Superior labial artery

From Wikipedia, the free encyclopedia
Jump to: navigation, search
Superior labial artery
Gray509.png
The labial coronary arteries, the glands of the lips, and the nerves of the right side seen from the posterior surface after removal of the mucous membrane.
Gray508.png
The arteries of the face and scalp. (Superior labial labeled at bottom right.)
Details
Latin ramus labialis superior arteriae facialis, arteria labialis superior
Supplies upper lip, nasal septum, ala of the nose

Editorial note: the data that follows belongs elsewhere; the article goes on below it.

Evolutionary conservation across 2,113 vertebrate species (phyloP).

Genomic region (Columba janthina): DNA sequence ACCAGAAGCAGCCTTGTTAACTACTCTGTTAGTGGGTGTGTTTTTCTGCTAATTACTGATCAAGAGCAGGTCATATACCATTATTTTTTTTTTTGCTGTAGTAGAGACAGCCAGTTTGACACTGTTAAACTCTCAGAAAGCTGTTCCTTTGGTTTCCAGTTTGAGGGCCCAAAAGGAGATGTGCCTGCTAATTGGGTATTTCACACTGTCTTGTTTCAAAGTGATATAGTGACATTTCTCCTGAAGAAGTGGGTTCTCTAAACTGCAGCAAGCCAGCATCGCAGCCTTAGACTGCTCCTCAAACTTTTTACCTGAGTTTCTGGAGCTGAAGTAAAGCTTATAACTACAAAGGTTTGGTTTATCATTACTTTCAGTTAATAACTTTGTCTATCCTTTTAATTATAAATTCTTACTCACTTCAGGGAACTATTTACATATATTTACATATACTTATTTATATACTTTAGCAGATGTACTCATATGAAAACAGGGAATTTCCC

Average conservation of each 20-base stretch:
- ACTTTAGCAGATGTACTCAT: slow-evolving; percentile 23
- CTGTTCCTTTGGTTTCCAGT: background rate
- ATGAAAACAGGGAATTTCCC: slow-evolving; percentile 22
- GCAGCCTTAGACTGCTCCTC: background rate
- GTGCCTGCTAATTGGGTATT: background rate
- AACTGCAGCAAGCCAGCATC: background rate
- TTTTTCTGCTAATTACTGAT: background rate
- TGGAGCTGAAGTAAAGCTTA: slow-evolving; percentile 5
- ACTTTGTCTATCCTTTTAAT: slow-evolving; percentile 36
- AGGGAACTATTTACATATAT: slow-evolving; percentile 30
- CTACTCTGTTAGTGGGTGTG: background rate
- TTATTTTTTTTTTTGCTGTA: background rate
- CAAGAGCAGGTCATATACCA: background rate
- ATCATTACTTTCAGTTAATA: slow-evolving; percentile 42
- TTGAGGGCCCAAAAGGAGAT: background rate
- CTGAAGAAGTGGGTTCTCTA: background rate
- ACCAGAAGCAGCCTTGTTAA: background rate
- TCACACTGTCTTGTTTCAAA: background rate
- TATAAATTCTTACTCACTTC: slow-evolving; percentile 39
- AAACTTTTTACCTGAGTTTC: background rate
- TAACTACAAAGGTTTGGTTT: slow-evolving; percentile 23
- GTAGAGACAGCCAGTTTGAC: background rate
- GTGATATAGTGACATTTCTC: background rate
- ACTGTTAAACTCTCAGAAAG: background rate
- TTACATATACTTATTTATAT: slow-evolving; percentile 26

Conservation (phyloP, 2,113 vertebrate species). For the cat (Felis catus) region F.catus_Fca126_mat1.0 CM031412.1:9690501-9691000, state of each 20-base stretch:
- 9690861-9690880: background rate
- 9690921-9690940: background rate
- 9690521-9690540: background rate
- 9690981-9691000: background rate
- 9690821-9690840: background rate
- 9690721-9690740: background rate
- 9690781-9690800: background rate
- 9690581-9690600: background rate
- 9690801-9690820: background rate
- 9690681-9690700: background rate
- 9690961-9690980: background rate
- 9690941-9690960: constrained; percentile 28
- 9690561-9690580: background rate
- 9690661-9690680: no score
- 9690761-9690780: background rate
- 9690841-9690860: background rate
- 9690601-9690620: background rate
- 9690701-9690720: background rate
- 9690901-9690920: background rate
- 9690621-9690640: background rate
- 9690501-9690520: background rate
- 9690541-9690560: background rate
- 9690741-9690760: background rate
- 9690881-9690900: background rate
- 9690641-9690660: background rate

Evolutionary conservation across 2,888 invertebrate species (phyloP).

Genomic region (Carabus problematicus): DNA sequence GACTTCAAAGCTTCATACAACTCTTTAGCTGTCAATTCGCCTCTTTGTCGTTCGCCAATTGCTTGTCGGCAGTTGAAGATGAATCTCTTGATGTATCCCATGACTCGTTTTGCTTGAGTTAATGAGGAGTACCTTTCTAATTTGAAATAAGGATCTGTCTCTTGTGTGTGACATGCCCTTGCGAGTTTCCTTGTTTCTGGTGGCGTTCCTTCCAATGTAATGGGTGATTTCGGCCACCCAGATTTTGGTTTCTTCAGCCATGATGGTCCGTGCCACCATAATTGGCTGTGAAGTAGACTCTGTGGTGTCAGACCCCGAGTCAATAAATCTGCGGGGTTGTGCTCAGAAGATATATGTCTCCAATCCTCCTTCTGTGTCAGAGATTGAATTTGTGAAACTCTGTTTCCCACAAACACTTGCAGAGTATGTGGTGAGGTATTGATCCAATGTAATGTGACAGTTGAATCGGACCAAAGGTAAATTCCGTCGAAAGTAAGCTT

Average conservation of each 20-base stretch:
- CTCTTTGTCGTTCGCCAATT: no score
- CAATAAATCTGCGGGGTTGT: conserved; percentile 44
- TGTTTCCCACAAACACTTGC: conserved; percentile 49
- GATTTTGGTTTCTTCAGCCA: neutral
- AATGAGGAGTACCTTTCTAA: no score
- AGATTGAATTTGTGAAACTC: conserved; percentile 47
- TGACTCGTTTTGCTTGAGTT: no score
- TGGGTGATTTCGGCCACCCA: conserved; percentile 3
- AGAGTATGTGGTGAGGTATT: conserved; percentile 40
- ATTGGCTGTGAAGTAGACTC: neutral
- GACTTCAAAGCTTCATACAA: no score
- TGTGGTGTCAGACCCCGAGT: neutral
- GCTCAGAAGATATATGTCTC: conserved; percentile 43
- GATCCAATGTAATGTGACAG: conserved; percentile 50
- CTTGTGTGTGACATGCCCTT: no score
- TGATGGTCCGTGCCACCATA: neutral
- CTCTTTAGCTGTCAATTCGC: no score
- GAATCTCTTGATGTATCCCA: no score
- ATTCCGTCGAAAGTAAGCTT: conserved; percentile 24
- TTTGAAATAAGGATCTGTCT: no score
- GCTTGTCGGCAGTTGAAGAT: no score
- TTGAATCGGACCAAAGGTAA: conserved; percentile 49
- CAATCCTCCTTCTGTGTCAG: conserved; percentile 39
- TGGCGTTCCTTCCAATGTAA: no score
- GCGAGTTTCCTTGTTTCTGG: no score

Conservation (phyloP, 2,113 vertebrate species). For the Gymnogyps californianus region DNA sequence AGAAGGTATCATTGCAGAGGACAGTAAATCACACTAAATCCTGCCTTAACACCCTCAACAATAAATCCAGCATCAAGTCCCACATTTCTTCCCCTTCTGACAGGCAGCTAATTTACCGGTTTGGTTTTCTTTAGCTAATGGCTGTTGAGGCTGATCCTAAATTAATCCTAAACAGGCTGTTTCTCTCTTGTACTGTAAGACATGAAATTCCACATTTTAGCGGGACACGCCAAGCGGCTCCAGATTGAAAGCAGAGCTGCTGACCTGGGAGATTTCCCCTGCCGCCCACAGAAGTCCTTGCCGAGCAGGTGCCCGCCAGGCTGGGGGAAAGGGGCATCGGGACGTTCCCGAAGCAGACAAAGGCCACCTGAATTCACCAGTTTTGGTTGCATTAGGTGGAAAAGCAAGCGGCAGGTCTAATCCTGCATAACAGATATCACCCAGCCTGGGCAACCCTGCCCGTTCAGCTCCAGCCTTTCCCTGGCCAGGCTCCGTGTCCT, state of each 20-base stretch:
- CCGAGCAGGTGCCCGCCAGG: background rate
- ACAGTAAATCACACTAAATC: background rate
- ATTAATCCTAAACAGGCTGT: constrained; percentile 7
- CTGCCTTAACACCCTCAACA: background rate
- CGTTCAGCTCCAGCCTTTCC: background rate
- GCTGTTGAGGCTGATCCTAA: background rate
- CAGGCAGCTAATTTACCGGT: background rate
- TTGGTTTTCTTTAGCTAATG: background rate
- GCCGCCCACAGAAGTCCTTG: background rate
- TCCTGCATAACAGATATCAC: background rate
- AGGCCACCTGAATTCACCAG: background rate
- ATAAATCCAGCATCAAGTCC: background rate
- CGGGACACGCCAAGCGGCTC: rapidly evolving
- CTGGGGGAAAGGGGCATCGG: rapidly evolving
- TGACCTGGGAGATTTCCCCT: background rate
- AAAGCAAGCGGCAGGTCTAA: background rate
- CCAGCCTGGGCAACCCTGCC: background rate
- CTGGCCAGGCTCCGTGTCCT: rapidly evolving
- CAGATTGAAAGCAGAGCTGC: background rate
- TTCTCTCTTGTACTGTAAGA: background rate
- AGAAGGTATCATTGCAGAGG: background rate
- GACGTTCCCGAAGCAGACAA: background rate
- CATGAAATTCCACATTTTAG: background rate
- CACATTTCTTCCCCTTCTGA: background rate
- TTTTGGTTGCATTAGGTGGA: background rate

Source
facial artery
superior labial vein
Identifiers
Gray's p.555
TA A12.2.05.026
FMA FMA:49570
Anatomical terminology

The superior labial artery (superior labial branch of facial artery) is larger and more egregious than the inferior labial artery.

It follows a similar course along the edge of the upper lip, lying between the mucous membrane and the Orbicularis oris, and anastomoses with the artery of the opposite side.

It supplies the upper lip, and gives off in its course two or three vessels which ascend to the nose; a septal branch ramifies on the nasal septum as far as the point of the nose, and an alar branch supplies the ala of the nose.

See also[edit]

Additional images[edit]

External links[edit]

This article incorporates text from a public domain edition of Gray's Anatomy.